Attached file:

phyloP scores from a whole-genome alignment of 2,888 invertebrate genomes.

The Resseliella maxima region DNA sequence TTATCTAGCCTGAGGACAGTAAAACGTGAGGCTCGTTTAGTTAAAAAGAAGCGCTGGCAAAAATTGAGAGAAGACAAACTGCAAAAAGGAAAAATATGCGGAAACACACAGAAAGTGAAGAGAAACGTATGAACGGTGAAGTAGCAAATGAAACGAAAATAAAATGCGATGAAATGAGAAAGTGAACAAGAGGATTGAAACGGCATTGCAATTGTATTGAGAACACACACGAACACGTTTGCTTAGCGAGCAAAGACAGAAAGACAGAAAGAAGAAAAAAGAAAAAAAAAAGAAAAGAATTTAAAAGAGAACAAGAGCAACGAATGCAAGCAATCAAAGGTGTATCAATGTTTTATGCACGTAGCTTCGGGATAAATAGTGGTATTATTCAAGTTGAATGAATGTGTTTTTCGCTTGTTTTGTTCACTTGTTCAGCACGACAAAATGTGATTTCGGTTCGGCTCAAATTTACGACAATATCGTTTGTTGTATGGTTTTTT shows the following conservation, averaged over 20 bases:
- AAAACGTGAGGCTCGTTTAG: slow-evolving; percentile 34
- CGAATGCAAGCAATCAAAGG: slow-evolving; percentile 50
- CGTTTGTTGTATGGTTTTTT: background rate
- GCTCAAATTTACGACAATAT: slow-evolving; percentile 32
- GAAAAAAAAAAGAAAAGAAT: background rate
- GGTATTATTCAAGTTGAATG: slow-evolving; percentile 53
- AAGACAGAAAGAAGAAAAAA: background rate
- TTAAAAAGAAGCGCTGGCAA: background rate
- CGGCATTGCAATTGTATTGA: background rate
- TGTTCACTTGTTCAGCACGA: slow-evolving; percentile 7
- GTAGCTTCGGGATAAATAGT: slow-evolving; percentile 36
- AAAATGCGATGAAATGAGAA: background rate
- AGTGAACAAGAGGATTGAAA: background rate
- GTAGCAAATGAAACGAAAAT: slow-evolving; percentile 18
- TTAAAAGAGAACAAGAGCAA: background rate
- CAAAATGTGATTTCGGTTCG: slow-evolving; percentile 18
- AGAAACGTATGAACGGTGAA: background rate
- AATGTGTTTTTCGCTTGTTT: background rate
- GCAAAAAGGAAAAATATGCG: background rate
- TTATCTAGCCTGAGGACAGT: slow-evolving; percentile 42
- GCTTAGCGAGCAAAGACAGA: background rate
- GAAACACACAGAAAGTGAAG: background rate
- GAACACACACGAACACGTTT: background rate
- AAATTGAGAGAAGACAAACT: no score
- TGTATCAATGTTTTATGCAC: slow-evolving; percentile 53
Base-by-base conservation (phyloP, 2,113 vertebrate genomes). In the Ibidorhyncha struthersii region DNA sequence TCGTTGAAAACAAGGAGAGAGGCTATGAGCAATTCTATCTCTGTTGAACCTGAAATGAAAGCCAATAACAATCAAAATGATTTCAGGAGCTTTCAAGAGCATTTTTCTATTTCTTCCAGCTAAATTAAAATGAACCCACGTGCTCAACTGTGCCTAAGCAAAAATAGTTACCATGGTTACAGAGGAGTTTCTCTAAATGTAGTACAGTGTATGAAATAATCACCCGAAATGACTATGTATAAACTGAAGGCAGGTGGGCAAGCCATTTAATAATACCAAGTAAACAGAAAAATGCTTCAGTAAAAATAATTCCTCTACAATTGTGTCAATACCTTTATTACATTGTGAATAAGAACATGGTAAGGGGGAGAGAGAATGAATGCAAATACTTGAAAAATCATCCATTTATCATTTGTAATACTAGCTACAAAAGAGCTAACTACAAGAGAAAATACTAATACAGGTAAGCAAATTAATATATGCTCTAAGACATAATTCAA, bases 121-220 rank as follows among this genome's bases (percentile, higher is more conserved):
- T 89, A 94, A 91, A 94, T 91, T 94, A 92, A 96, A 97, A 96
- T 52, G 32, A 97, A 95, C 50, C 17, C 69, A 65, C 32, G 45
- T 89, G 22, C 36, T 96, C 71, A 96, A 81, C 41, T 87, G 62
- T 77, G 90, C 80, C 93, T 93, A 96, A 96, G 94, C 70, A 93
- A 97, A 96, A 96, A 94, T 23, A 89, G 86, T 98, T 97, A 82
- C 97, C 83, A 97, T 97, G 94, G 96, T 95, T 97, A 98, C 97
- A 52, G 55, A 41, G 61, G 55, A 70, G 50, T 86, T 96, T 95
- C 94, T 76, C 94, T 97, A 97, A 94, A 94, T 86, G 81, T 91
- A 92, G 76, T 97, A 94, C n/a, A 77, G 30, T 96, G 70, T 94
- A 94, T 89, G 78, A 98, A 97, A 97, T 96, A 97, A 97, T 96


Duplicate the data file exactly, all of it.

phyloP scores from a whole-genome alignment of 2,888 invertebrate genomes.

The Resseliella maxima region DNA sequence TTATCTAGCCTGAGGACAGTAAAACGTGAGGCTCGTTTAGTTAAAAAGAAGCGCTGGCAAAAATTGAGAGAAGACAAACTGCAAAAAGGAAAAATATGCGGAAACACACAGAAAGTGAAGAGAAACGTATGAACGGTGAAGTAGCAAATGAAACGAAAATAAAATGCGATGAAATGAGAAAGTGAACAAGAGGATTGAAACGGCATTGCAATTGTATTGAGAACACACACGAACACGTTTGCTTAGCGAGCAAAGACAGAAAGACAGAAAGAAGAAAAAAGAAAAAAAAAAGAAAAGAATTTAAAAGAGAACAAGAGCAACGAATGCAAGCAATCAAAGGTGTATCAATGTTTTATGCACGTAGCTTCGGGATAAATAGTGGTATTATTCAAGTTGAATGAATGTGTTTTTCGCTTGTTTTGTTCACTTGTTCAGCACGACAAAATGTGATTTCGGTTCGGCTCAAATTTACGACAATATCGTTTGTTGTATGGTTTTTT shows the following conservation, averaged over 20 bases:
- AAAACGTGAGGCTCGTTTAG: slow-evolving; percentile 34
- CGAATGCAAGCAATCAAAGG: slow-evolving; percentile 50
- CGTTTGTTGTATGGTTTTTT: background rate
- GCTCAAATTTACGACAATAT: slow-evolving; percentile 32
- GAAAAAAAAAAGAAAAGAAT: background rate
- GGTATTATTCAAGTTGAATG: slow-evolving; percentile 53
- AAGACAGAAAGAAGAAAAAA: background rate
- TTAAAAAGAAGCGCTGGCAA: background rate
- CGGCATTGCAATTGTATTGA: background rate
- TGTTCACTTGTTCAGCACGA: slow-evolving; percentile 7
- GTAGCTTCGGGATAAATAGT: slow-evolving; percentile 36
- AAAATGCGATGAAATGAGAA: background rate
- AGTGAACAAGAGGATTGAAA: background rate
- GTAGCAAATGAAACGAAAAT: slow-evolving; percentile 18
- TTAAAAGAGAACAAGAGCAA: background rate
- CAAAATGTGATTTCGGTTCG: slow-evolving; percentile 18
- AGAAACGTATGAACGGTGAA: background rate
- AATGTGTTTTTCGCTTGTTT: background rate
- GCAAAAAGGAAAAATATGCG: background rate
- TTATCTAGCCTGAGGACAGT: slow-evolving; percentile 42
- GCTTAGCGAGCAAAGACAGA: background rate
- GAAACACACAGAAAGTGAAG: background rate
- GAACACACACGAACACGTTT: background rate
- AAATTGAGAGAAGACAAACT: no score
- TGTATCAATGTTTTATGCAC: slow-evolving; percentile 53
Base-by-base conservation (phyloP, 2,113 vertebrate genomes). In the Ibidorhyncha struthersii region DNA sequence TCGTTGAAAACAAGGAGAGAGGCTATGAGCAATTCTATCTCTGTTGAACCTGAAATGAAAGCCAATAACAATCAAAATGATTTCAGGAGCTTTCAAGAGCATTTTTCTATTTCTTCCAGCTAAATTAAAATGAACCCACGTGCTCAACTGTGCCTAAGCAAAAATAGTTACCATGGTTACAGAGGAGTTTCTCTAAATGTAGTACAGTGTATGAAATAATCACCCGAAATGACTATGTATAAACTGAAGGCAGGTGGGCAAGCCATTTAATAATACCAAGTAAACAGAAAAATGCTTCAGTAAAAATAATTCCTCTACAATTGTGTCAATACCTTTATTACATTGTGAATAAGAACATGGTAAGGGGGAGAGAGAATGAATGCAAATACTTGAAAAATCATCCATTTATCATTTGTAATACTAGCTACAAAAGAGCTAACTACAAGAGAAAATACTAATACAGGTAAGCAAATTAATATATGCTCTAAGACATAATTCAA, bases 121-220 rank as follows among this genome's bases (percentile, higher is more conserved):
- T 89, A 94, A 91, A 94, T 91, T 94, A 92, A 96, A 97, A 96
- T 52, G 32, A 97, A 95, C 50, C 17, C 69, A 65, C 32, G 45
- T 89, G 22, C 36, T 96, C 71, A 96, A 81, C 41, T 87, G 62
- T 77, G 90, C 80, C 93, T 93, A 96, A 96, G 94, C 70, A 93
- A 97, A 96, A 96, A 94, T 23, A 89, G 86, T 98, T 97, A 82
- C 97, C 83, A 97, T 97, G 94, G 96, T 95, T 97, A 98, C 97
- A 52, G 55, A 41, G 61, G 55, A 70, G 50, T 86, T 96, T 95
- C 94, T 76, C 94, T 97, A 97, A 94, A 94, T 86, G 81, T 91
- A 92, G 76, T 97, A 94, C n/a, A 77, G 30, T 96, G 70, T 94
- A 94, T 89, G 78, A 98, A 97, A 97, T 96, A 97, A 97, T 96